hist-brewing: Malt

NeophyteSG at aol.com NeophyteSG at aol.com
Sun Dec 29 08:31:39 PST 2002


In a message dated 12/29/02 5:22:09 AM Pacific Standard Time, 
allotta at earthlink.net writes:

> Your local homebrew store will have a malt mill for customer use.  You only
> want to break the grain and expose the endosperm.  Coffee grinders will 
> give
> you flour.
> If there are no local homebrew stores, malt mills are available mail order
> from any internet or catalog homebrew supply.  The can run from $50 to $150
> depending on types and accessories.
> 

I agree.  Just about any "cyclic" process like coffee grinders or food 
processors is ill-suited to brewing.  You're basically passing a blade 
through the material until you reach the median particle size you want.  
Unfortunately, *consistency* -- the key to extraction efficiency -- is shot 
to hell.  While the *median* or average size may be right, you'll still end 
up with some of the malt still intact and some of it over-processed.  A 
second or two too short and your brew will be weaker; a second or two too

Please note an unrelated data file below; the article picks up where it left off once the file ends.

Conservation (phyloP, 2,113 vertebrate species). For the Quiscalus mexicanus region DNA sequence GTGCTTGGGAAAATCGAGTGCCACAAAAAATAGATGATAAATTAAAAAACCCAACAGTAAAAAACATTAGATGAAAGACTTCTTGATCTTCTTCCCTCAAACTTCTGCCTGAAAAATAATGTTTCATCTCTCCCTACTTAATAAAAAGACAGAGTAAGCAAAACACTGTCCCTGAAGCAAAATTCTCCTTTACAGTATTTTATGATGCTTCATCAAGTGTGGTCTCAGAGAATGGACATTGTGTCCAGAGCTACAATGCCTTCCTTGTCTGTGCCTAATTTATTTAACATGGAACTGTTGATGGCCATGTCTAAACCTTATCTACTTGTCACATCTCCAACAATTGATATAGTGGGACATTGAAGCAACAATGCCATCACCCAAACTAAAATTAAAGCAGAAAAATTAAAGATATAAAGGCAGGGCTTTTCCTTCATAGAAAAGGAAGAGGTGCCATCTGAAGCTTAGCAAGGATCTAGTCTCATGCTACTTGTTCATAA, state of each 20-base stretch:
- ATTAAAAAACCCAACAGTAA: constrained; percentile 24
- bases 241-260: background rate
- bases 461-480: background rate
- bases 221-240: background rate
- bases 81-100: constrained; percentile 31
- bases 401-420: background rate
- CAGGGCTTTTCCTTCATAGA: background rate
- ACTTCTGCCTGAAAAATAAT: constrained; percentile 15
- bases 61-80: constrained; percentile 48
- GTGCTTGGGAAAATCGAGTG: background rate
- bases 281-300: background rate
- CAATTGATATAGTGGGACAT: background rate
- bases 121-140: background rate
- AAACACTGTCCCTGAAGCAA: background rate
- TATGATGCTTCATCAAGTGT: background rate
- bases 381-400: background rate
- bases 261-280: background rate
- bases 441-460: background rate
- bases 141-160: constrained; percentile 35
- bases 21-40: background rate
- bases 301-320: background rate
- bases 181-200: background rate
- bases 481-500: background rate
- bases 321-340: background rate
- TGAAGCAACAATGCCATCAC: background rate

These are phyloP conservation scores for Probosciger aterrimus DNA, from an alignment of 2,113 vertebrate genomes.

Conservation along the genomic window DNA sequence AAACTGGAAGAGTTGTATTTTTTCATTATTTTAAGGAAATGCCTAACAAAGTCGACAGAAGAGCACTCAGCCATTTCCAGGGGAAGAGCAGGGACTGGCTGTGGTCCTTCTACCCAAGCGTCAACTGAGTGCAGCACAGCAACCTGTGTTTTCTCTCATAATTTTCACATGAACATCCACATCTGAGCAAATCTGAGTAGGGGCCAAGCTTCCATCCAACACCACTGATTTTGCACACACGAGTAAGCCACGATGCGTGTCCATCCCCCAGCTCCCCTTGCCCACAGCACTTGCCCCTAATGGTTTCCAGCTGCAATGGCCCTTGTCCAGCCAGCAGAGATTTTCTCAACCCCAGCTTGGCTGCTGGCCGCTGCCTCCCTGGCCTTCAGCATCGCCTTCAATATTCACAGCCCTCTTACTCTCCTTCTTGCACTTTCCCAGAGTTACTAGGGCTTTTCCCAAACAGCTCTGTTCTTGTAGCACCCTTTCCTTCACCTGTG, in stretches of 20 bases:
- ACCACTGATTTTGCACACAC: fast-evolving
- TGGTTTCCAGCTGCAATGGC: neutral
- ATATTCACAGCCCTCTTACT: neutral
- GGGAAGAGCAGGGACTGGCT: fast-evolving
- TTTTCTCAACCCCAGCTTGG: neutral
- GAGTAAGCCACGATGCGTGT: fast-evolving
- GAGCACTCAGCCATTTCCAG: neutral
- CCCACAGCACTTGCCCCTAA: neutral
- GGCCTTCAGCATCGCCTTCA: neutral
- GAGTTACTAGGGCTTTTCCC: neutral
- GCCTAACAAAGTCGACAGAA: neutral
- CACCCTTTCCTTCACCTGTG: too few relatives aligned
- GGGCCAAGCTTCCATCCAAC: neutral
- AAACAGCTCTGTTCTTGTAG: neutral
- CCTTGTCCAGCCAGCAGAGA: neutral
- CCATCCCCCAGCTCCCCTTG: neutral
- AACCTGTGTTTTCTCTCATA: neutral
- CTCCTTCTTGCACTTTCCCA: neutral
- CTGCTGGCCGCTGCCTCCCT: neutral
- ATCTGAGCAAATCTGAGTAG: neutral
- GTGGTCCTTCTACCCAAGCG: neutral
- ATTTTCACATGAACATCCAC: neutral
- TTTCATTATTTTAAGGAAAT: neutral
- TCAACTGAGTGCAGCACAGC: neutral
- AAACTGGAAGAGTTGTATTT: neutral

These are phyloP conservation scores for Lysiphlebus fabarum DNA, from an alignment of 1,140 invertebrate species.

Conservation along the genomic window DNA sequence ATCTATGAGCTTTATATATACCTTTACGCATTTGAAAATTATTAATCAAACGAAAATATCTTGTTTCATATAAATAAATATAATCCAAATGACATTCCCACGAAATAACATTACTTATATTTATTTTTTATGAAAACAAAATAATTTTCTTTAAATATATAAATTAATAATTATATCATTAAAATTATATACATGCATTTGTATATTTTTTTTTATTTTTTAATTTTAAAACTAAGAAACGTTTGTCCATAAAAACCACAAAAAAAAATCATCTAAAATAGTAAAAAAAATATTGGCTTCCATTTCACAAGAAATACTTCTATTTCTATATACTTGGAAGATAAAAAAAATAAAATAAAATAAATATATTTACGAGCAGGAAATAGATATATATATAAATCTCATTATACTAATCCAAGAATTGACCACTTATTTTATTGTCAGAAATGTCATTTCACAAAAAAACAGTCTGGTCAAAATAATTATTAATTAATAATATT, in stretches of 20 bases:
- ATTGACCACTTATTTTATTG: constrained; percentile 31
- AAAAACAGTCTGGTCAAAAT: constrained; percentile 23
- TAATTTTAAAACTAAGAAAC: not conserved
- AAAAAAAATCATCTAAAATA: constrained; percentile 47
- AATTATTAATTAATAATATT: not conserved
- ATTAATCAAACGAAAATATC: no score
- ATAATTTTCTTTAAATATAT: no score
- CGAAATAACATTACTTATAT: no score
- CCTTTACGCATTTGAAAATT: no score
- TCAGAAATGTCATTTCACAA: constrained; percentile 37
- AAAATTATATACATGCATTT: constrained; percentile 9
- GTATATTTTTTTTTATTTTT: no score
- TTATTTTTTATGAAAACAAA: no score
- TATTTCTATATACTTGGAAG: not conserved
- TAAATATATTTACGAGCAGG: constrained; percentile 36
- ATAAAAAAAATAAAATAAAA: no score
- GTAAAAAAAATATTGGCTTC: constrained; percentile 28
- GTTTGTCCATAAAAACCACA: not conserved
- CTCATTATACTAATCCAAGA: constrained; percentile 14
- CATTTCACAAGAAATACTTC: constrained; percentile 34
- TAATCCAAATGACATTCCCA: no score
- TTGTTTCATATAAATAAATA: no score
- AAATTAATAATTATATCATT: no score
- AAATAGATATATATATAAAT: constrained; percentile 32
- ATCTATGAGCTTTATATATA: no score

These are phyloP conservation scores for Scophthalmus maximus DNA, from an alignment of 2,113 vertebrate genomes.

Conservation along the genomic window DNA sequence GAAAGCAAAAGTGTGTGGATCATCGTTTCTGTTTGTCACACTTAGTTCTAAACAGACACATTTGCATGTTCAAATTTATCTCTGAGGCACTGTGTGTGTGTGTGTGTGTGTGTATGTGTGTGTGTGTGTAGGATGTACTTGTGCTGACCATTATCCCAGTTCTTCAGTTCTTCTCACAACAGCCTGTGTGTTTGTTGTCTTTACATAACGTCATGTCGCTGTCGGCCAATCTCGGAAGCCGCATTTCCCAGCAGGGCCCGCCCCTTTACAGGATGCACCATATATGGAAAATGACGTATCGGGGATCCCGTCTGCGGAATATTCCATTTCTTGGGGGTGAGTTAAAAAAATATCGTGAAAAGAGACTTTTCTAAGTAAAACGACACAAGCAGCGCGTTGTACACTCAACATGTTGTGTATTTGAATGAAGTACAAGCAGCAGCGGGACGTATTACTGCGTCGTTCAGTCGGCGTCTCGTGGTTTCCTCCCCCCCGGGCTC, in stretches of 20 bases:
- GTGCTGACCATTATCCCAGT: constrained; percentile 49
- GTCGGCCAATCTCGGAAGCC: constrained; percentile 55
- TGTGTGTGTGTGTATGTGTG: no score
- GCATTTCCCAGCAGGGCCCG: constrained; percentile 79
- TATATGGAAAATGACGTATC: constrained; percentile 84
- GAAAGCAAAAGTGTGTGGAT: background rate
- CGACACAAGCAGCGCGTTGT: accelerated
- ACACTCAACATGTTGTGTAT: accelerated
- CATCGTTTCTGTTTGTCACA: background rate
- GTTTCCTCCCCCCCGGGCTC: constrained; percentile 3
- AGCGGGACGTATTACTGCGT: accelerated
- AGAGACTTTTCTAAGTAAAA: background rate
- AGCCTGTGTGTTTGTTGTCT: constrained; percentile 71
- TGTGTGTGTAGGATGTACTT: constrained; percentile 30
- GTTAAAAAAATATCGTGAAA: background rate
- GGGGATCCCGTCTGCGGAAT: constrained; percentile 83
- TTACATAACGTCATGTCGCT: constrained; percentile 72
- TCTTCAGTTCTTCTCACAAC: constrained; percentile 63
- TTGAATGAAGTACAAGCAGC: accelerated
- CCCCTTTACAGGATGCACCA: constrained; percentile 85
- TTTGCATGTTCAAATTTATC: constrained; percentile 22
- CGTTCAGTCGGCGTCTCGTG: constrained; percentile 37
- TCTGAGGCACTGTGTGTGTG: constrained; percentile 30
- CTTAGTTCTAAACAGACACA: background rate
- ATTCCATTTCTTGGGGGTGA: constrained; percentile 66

long and you're making oatmeal ... or wheatmeal as the case may be.  For lack 
of a better solution, it'll still work.  Hell, our ancestors were brewing 
using malt crushed between two stones and they did all right! :)  

However, it's hard to beat a device designed specifically for the task.  Malt 
mills generally work on the principle of passing the malt between two rollers 
with an adjustable gap smaller than most malt grains.  The goal is to "crack" 
the grains rather than truly "grind" them.  If you use malt in your brewing 
with any real frequency, investing in a malt mill will pay for itself 
relative to the long-term fees from having it done at a local brew shop.  
Otherwise, a local brew shop is a great way to go, not to mention being a 
generally wonderful experience.  So little time, so much to brew! :)

Warm Regards,
Shawn
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